One of the main tenants of trading is to respond to the information presented too you and respond almost robotically to your pre- conceived plan of action. YOU never enter a trade without an exit strategy. Recently I took a vacation outside the United States and returned on August 21, 2015. Now that day may mean something to you, because it’s a standout day in the 2015 trading year! Why? The DJIA fell 531 points to a figure that was 10% off the May high for the index?? Now I wasn’t foolish enough to leave trades on the table without broker instructions, yet I still have my long term portfolio in place. In June I was leery of this market, we had hit a new high in May with little fanfare and moderate volume. I look at that as a weak sign, the breaking to a new high without some meaningful follow through by program traders with buy-stops above the resistance level- signaled trouble, to me. But, sometimes the market needs some time to digest the new level and build momentum for the next leg higher. Through June, that follow thru had not materialized. We were still in a trading range, but in my mind any move above or below signaled action! I watched and waited- poured over the charts and was very lucid as what I planned to do- a break above the resistance- put unused capital to work and buy buy buy. A break below support- pull some money off the table, reduce risk, and preserve capital for the turn around so… sell sell sell.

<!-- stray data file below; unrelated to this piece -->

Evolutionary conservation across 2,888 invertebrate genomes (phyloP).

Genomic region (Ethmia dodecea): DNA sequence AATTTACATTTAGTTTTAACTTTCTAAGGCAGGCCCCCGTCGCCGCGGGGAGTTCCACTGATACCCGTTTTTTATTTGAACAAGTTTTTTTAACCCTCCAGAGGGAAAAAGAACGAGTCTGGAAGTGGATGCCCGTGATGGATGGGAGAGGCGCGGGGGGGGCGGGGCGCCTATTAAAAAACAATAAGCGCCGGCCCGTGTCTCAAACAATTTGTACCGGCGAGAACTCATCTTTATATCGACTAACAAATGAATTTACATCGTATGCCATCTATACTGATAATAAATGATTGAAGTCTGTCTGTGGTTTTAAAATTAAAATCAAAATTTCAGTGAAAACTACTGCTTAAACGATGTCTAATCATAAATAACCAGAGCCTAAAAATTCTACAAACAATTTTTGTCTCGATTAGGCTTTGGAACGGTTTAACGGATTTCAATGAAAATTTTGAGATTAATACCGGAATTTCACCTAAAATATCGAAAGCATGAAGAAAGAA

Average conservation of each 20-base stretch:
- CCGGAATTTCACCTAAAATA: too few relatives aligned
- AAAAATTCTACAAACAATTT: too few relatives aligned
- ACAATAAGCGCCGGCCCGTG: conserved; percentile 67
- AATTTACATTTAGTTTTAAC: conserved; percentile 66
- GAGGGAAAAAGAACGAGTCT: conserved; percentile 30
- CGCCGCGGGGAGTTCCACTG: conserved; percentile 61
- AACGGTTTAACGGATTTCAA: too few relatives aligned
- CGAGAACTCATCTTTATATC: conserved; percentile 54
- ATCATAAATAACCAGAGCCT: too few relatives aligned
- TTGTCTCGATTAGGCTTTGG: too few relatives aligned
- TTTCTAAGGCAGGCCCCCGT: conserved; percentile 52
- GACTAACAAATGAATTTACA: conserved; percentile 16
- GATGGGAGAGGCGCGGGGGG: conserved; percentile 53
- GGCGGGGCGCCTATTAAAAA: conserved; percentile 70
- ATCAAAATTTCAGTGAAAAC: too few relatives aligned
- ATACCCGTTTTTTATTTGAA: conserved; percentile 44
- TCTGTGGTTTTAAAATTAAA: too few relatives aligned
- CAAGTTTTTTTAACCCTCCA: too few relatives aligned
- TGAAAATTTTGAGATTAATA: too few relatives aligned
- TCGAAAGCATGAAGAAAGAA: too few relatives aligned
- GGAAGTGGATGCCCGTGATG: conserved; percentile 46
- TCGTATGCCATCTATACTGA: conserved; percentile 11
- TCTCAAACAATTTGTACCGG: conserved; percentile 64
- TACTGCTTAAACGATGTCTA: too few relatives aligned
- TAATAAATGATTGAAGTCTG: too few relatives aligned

The break below support happened on Wed August 19th, the downward move on the 20th was a confirmation of the signal. Foolhardily, by the time I sat down on Sunday night to review charts- I thought, I missed the move- HOPE for a rebound so I can pull the trigger on the move I missed:
Black Arrow = The signal day
Green Arrow = Confirmation day
Red Arrow = (TDTPTT) The Day To Pull The Trigger!!
However Monday the 14th I sat paralyzed (markets can do that to you)- Literally- the day I finally made the move (a full 8 trading days later) the market was a full 500 points below my mental (chart base) exit (positions) point. A full 2.95% below where I should have been out. Now suppose the market goes 5% against my position (no position is a position if I closed out trades I’d been holding for some time) I’m down 5%- but If I would have pulled the trigger I would have still been up 2%- the numbers are really that dramatic. That’s a 7 point swing in portfolio value- 7%!- fund managers would love to average 7% yearly. Now, I have to absorb more percentage loss if the trade goes against me- if I use the same stops (chart based) I would have, had I pulled the trigger on the signal. If I change my stop based on my (new) entry- the trade may go against me- stop me out- and then move in the direction I was anticipating. I naturally have to accept more risk above the initial percentage had I taken the trade at the right time. On the other hand, to use the same chart based stop and percentage of funds- I would have to reduce my trade size- and potentially give up profit that I would have made, had I taken the trade at the appropriate risk level. Sometimes the trade still goes in your favor- and maybe times like that the lesson isn’t learned- but it should be. Trading isn’t easy- and it becomes even harder when you don’t follow the rules…..
Suffice to say- Not pulling the trigger limits potential profits and exposes you to more potential risk- How’s that for a double whammy buzz kill!